The 2008 deal was revived by Italy’s new populist government offering $5 billion in aid for the reparations to Libya to stop migrants sailing across the Mediterranean.
Enzo Moavero Milanesi, the Italian foreign minister, called the deal “significant and promising” after a meeting in Tripoli with Fayez al-Sarraj, the head of Libya’s UN-backed government, at the weekend.
The original treaty was signed by former Libyan dictator Mouammar Gaddafi and Italy’s then Prime Minister Silvio Berlusconi, as they sought to turn a page on 40 years of stormy relations between the North African country and its former colonizer.
Under the deal, which was suspended in 2011 after Gaddafi was ousted, Italy would invest $5 billion in Libya. In return, Libya would stop migrants from embarking from its shores to Italy and would accept migrants sent back by Italian authorities.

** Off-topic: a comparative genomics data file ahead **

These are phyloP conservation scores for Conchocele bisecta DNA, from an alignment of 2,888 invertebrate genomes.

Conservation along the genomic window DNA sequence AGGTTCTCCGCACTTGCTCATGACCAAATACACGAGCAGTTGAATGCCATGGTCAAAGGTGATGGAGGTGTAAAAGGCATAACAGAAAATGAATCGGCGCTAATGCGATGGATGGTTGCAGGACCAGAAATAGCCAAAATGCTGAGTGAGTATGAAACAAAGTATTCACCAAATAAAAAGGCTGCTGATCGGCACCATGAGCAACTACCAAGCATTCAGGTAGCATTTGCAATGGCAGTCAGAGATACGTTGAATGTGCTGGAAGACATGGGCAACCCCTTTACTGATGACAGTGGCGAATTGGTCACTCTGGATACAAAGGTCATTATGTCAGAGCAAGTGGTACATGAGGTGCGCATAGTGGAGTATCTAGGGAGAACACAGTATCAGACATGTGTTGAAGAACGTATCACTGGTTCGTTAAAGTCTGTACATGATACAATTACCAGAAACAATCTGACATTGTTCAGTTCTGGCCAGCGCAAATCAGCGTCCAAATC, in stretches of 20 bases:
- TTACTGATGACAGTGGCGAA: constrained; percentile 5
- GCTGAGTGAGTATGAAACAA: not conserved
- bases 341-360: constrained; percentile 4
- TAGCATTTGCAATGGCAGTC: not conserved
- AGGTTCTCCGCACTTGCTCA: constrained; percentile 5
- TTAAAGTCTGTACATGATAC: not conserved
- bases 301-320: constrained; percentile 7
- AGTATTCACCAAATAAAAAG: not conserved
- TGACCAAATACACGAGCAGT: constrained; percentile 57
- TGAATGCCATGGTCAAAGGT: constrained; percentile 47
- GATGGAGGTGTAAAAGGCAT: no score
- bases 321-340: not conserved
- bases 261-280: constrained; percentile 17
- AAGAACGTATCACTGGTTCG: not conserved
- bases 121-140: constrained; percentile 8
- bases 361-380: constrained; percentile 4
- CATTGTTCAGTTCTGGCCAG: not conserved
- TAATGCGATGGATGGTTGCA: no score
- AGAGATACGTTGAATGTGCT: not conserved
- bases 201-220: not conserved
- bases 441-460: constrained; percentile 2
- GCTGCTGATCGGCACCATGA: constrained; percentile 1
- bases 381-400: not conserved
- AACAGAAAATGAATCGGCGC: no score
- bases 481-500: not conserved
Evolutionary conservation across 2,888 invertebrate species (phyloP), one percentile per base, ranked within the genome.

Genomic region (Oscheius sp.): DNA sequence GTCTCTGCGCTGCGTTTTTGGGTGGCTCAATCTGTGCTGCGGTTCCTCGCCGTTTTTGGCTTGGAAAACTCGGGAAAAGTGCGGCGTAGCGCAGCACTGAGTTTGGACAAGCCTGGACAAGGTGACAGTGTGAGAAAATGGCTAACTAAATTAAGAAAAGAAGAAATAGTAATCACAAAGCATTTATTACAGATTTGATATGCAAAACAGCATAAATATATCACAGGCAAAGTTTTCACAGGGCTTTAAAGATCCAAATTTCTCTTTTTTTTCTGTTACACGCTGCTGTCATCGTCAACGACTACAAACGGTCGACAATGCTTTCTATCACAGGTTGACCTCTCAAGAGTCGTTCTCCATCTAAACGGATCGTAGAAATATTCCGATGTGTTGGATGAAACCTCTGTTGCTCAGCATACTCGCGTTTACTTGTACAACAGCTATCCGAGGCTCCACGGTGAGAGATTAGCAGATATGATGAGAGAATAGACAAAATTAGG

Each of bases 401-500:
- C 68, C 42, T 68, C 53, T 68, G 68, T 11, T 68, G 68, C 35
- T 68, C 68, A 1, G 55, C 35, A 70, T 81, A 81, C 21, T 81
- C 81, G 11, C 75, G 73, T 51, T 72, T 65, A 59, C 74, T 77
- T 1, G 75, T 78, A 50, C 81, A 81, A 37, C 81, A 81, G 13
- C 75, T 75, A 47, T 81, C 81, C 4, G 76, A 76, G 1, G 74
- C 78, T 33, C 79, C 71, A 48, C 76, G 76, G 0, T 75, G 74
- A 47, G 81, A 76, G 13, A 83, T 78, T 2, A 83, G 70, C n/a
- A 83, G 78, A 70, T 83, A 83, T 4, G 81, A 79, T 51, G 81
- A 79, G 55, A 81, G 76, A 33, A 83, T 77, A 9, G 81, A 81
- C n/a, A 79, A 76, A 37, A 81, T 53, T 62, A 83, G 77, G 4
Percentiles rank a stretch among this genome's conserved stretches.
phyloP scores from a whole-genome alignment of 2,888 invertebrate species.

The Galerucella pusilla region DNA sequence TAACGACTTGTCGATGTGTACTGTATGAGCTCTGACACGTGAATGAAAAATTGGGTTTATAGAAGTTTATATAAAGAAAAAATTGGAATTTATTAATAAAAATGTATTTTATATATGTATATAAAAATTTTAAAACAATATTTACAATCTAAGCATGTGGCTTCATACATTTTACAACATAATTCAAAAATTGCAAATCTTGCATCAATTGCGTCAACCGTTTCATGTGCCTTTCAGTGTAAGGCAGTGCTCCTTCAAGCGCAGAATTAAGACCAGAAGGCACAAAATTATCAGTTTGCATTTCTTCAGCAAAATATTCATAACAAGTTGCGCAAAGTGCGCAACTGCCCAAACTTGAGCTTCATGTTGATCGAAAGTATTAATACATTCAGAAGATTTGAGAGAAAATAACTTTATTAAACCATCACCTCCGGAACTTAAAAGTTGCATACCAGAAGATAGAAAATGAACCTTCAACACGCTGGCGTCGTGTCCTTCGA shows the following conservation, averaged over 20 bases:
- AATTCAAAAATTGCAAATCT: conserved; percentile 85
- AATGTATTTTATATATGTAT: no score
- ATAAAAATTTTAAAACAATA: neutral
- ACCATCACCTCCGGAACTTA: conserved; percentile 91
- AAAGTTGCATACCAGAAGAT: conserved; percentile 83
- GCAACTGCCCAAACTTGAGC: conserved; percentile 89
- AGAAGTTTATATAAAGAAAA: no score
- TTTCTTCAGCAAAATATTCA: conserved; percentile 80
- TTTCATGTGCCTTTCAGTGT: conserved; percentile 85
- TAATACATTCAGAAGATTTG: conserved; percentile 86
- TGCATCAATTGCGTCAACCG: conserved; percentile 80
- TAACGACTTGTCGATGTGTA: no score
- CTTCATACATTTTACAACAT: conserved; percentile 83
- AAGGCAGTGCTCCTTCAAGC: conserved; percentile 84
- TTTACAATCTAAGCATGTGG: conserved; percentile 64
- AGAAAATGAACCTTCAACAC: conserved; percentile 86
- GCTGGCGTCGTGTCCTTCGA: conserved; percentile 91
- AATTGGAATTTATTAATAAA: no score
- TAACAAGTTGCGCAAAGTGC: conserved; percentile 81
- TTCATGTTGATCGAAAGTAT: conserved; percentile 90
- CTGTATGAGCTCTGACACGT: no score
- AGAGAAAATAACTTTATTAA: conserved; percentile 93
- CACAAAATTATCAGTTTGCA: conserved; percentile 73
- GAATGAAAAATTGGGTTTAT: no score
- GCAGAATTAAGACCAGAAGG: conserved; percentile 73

The deal was rejected by human rights groups who saw in repatriations to Libya a violation of asylum-seekers’ rights to protection from persecution.
Gaddafi used the deal to consolidate his firm grip on power and invoke Europe’s fears of a massive influx of migrants
When NATO was about to launch air strikes on Libya, Gaddafi warned: “Now listen, you people of NATO. You’re bombing a wall which stood in the way of African migration to Europe and in the way of al-Qaeda terrorists. This wall was Libya. You’re breaking it.”
Gaddafi’s authoritarian rule left a vacuum after he was deposed. Libya was lacking structures and experience to deal with a surge of migrants as the country remains fragmented by a civil war opposing a set of rival tribal militias.